Prioritising Mental Health and Wellbeing in the Workplace

By Jo Twiselton, change, comms and wellbeing consultant.

Throughout the Covid-19 pandemic, many organisations, teams and individuals faced significant mental health challenges, with enforced isolation and shifting work practices taking their toll. Many put employee mental health and wellbeing front and centre, using a range of approaches.

It’s some of these organisations that the CIPR Health Group has showcased through a series of case studies, bringing these best practice approaches to life for other practitioners.

Five of the case study authors joined Emma Leech, former CIPR President for a panel discussion during Mental Health Awareness Week, sharing a wealth of insights. Here are our top takeaways.

Things are nowhere near back to normal

When we asked the audience for a word to describe 2021 so far, we had a range of different responses, collated in this word cloud. As we’re only five months into the new year, fatigue is still very real for practitioners.

We’re all learning

Almost every speaker mentioned that their landscapes changed constantly, and they’ve had to continuously adapt. They didn’t have all the answers, they didn’t get things right first time and so as they learned, they introduced new ways of dealing with the challenges they faced.

At Sussex Police, for example, they recognised that they didn’t have enough opportunities to connect with people and so appointed a welfare manager just to check in on people on a daily basis; essential when line managers were tied up in the major incident structure.

As Emily Rockey from Sussex Police explained, they didn’t get it right straight away: “We learned a lot very quickly in those first few weeks of the lockdown and the early part of the pandemic around the importance of prioritising wellbeing, which has helped us to no end”.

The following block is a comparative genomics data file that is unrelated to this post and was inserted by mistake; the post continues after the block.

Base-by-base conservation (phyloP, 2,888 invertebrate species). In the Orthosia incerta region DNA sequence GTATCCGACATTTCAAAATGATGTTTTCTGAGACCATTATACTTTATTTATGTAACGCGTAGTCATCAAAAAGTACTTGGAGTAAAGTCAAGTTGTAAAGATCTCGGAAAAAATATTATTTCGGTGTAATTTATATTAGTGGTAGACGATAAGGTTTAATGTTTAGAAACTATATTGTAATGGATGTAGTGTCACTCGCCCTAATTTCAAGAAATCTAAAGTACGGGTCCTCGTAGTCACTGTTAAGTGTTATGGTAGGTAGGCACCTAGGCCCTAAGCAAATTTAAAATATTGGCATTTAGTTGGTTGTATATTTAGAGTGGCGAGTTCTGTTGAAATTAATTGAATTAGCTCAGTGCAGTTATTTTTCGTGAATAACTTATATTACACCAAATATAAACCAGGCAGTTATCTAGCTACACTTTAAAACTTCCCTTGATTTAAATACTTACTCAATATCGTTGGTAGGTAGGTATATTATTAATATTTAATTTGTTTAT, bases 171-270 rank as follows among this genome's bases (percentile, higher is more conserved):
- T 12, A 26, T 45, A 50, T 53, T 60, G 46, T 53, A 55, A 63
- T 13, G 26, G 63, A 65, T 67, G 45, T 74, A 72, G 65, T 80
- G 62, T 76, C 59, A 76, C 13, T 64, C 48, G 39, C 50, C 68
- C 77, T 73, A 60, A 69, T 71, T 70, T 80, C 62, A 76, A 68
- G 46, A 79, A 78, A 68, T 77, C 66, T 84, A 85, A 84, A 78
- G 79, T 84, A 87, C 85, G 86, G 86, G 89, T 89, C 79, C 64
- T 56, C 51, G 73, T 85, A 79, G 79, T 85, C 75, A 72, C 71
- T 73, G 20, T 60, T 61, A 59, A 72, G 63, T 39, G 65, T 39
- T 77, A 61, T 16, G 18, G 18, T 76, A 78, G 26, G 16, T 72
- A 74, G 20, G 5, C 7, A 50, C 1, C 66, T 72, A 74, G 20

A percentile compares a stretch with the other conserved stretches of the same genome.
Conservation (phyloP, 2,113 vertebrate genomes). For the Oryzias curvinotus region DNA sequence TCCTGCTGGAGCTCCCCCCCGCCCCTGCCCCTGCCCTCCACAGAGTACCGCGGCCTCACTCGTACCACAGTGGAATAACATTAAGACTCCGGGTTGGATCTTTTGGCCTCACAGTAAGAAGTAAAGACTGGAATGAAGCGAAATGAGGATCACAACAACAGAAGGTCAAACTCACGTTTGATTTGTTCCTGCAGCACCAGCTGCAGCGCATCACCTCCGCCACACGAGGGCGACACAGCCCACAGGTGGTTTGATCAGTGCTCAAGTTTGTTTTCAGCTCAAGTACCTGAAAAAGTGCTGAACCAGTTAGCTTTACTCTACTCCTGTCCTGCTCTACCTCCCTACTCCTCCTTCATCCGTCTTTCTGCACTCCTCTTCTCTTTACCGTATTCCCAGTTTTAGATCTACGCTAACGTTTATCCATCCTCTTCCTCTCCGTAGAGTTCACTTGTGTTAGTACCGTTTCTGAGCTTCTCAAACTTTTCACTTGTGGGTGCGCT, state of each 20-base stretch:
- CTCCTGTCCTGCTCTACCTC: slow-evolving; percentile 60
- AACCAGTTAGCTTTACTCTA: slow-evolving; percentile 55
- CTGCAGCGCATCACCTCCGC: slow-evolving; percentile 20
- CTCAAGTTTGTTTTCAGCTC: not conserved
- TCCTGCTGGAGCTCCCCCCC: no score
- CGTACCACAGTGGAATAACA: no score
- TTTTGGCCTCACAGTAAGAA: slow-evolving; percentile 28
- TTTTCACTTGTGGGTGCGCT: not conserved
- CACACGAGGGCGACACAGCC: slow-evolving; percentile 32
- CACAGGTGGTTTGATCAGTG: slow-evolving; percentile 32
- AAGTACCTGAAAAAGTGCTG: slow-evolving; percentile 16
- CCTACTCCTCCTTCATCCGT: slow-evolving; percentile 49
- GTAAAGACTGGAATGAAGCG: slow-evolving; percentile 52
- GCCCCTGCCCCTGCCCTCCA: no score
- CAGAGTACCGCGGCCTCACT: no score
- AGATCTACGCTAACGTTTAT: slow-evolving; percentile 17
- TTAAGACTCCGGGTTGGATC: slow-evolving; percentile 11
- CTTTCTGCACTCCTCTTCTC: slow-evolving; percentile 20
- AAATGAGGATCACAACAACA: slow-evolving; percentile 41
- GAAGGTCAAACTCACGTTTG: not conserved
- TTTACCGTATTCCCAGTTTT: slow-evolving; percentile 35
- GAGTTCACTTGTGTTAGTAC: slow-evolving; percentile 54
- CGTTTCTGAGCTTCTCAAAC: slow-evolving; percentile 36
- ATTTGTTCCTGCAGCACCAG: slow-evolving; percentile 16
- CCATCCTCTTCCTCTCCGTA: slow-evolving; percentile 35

And as Kam White from Hotwire shared, doing what you think is the right thing, sometimes isn’t: “At the beginning we were doing things to connect everybody but that was tiring people out. So, we realised that this year we need to do more gentle, passive activities, like having inspirational speakers come in so people could just be passive members of the audience.”

The small things matter

Almost everyone talked about small changes that made a big difference. From Hotwire, building work around wellness (rather than the other way around) to CUH focusing on how to bring people back and creating normality in the simplest way possible; it wasn’t about promoting the wellbeing services they have, it was about their people.

It’s not a one size fits all

Each organisation had different ways and approaches of dealing with their respective responses and processes unique to their way of working. But the common theme across all of them? The focus on people. As Jo Bland from NHS Digital summed up, “People are at the heart of everything we do… we had a real ambition that we were going to be physically distant but socially close.”

Marc Silverside, also from NHS Digital, highlighted the fine line that wellbeing message fatigue can present: “the team is a whole group of different people, so we just have to keep checking and making sure that everybody is aware of the support we have”.

This panel discussion gave us a very brief insight into the challenges that many different organisations have faced over the last fourteen months. They have had to continually adapt, often very rapidly, and are all aware that there is still more change and so more work to come.

There are some fantastic insights for other practitioners to explore in both the case studies and the recording of the panel discussion. Look out for more follow-ups from this event in the coming weeks and months.

You can read all the case studies and find out more about the resources available from CIPR, here.

Thank you to the panellists and our Chair Jo Bland, Head of strategic engagement & internal communications, NHS Digital; Emma Leech, Director of Marketing and Communication, Nottingham Trent University; Marc Silverside, Associate Director  of Communications, NHS Digital; Emily Rockey, Deputy Head of Media & Communications, Sussex Police; Sarah Roberts, Head of Digital Communications, Cambridge University Hospitals; Kam White, Head of People and Culture, Hotwire Europe.

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